The May DMP survey was conducted between 6 and 20 May and received 2,608 responses.
Annual private sector output price inflation in the DMP was 6.9% in the three months to May, 0.7 percentage points higher than in the three months to April. The single month figure for May was 7.3%, 0.8 percentage points higher than in April. Expected year-ahead annual output price inflation was 5.9% in the three months to May, up from 5.6% last month (the single month data was 5.9%, 0.1 percentage points lower than in April).
In the May survey, businesses were asked about their average unit cost growth and average wage growth for the first time since before the Covid pandemic. Over the past 12 months, average unit costs were estimated to have increased by 8.8%. Over the next 12 months, firms expected unit cost growth to be 7.8%, on average. Average wage growth was reported to have been 5.5% over the last year, and was expected to be 4.8% over the next year.
Respondents were also asked for the first time about their expectations for CPI inflation. On average, current CPI inflation was estimated at 7.6% in the May survey, with a clear increase in responses received after the official May CPI release on 18 May (in which CPI inflation rose from 7% to 9%). Looking ahead, DMP members expected CPI inflation to be 6.9% one-year ahead and 3.8% in three years’ time.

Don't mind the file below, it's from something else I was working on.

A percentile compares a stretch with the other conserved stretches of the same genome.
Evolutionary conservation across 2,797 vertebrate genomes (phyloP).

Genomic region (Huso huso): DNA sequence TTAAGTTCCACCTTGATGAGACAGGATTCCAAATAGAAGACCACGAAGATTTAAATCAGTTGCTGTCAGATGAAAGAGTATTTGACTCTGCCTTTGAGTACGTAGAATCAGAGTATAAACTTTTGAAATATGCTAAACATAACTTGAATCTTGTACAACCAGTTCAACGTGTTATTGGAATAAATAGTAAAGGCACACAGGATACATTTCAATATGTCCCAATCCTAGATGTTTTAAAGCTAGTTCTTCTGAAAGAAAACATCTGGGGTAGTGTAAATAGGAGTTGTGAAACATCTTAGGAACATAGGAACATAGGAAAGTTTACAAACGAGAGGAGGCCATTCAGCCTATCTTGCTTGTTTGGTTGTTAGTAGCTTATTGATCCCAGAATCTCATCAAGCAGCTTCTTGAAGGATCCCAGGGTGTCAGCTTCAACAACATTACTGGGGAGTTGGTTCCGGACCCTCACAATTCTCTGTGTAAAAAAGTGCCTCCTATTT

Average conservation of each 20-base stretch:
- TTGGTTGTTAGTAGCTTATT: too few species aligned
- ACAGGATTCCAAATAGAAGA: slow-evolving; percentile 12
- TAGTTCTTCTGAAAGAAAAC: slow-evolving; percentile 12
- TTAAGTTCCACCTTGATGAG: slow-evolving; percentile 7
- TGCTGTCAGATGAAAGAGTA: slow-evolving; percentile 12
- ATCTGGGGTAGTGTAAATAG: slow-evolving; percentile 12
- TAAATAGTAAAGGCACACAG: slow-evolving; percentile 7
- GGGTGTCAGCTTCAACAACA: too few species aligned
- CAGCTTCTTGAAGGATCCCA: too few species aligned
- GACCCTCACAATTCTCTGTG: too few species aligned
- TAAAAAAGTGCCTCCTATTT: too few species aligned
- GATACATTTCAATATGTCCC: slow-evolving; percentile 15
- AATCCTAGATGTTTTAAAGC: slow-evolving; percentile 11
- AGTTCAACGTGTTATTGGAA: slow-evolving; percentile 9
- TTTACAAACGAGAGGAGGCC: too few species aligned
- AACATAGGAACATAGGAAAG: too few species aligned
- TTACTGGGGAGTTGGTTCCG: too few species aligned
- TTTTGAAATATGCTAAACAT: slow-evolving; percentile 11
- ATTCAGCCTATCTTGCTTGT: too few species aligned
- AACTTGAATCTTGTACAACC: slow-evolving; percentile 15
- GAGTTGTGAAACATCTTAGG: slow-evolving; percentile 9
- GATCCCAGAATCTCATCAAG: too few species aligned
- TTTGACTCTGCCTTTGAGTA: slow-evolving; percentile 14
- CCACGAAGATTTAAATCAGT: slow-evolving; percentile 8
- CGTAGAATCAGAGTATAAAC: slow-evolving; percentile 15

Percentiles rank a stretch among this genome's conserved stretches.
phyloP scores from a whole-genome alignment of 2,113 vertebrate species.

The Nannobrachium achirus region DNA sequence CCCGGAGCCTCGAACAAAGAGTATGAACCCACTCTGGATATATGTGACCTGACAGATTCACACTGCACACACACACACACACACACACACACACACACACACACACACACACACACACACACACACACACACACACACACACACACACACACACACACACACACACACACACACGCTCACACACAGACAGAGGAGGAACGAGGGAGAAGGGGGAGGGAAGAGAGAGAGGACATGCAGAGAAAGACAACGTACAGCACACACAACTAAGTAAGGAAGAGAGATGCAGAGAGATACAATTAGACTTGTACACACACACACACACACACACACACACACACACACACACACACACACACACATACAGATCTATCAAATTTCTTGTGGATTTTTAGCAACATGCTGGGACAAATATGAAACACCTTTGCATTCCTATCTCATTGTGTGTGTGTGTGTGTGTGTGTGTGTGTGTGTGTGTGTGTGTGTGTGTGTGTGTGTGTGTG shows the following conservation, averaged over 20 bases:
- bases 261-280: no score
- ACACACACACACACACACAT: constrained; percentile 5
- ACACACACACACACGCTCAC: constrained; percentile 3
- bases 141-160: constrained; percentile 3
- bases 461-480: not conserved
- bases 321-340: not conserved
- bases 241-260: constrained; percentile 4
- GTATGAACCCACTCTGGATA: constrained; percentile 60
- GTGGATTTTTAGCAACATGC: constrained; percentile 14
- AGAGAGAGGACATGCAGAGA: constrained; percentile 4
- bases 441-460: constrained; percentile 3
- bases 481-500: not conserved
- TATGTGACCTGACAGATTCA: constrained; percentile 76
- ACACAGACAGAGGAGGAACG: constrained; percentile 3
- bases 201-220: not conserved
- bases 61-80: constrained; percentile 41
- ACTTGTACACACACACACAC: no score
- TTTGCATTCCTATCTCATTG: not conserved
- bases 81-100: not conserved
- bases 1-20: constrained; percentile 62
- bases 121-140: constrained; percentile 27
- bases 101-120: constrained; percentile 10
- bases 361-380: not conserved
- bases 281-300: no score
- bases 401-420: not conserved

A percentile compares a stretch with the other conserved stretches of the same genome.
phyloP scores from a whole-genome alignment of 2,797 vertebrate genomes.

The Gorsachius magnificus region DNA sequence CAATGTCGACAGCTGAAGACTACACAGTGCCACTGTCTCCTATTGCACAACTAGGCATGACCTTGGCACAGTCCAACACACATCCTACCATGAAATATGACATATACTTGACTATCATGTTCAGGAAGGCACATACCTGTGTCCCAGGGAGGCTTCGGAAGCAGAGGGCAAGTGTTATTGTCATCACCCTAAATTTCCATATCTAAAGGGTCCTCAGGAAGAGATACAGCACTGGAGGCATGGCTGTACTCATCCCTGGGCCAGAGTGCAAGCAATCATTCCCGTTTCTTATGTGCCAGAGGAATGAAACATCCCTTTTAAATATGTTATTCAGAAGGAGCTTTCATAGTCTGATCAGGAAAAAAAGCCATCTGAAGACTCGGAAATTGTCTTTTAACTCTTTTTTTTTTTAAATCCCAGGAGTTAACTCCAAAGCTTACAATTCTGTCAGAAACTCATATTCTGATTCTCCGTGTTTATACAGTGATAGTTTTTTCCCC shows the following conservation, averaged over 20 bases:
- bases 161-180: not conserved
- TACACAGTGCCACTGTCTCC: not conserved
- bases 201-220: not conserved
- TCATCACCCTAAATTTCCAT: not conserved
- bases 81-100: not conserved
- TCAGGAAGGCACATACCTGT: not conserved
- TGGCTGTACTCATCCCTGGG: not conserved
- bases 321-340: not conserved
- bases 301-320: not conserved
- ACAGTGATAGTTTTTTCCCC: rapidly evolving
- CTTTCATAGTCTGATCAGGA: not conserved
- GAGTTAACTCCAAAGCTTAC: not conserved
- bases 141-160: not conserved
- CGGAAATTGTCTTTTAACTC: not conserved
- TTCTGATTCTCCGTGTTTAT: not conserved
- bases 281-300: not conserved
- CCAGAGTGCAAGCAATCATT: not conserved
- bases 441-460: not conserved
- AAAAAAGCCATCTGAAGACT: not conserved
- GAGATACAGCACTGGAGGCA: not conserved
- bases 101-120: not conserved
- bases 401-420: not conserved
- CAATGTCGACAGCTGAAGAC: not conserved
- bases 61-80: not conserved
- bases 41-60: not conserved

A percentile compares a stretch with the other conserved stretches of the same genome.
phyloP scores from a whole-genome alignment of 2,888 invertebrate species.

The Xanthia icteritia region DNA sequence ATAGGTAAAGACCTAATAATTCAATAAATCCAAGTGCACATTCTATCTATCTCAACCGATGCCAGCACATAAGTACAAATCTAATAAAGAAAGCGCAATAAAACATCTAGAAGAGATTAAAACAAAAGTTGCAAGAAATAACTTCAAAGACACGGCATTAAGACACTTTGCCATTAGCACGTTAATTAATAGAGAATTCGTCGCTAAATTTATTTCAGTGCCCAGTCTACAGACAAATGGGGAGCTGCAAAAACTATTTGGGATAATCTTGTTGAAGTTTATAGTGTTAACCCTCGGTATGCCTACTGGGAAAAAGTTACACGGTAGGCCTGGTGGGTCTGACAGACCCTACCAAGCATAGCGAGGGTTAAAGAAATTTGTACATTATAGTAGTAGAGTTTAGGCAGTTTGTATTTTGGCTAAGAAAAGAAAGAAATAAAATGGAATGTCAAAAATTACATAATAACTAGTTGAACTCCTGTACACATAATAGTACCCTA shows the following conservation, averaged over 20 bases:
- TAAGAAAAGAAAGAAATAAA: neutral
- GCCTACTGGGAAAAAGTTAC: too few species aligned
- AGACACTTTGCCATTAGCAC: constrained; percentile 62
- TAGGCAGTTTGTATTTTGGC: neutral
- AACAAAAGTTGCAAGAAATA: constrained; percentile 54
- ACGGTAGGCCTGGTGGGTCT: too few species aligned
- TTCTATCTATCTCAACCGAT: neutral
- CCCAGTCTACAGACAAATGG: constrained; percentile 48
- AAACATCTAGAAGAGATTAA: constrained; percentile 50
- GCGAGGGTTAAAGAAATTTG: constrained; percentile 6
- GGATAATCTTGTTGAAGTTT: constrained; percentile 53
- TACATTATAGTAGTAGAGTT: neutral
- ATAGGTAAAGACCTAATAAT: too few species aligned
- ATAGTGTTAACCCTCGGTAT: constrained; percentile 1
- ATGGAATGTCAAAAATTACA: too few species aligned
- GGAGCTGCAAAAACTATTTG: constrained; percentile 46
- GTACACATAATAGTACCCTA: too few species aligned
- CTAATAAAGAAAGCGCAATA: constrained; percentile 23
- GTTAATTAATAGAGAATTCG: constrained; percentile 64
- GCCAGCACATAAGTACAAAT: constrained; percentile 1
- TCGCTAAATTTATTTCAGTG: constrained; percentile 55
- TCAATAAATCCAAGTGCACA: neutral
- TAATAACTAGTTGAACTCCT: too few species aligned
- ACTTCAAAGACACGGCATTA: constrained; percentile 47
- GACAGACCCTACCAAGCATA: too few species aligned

The percentage of non-labour inputs being disrupted increased to 17% in May, up from 15% in April. The proportion of firms suffering some form of disruption to their non-labour inputs also remained stable at around two-thirds.
Recruitment difficulties remained widespread. In May, 87% of firms reported they were finding it harder to recruit new employees compared to normal. 63% reported that it was much harder, up from 60% in April.
Overall levels of business uncertainty edged up in May. 54% of respondents reported that uncertainty for their business was ‘high’ or ‘very high’ at the moment, 3 percentage points higher than in April. Uncertainty around expectations for year ahead price inflation increased further in the three months to May. However, there was a modest decline in uncertainty relating to the war in Ukraine, Covid and Brexit.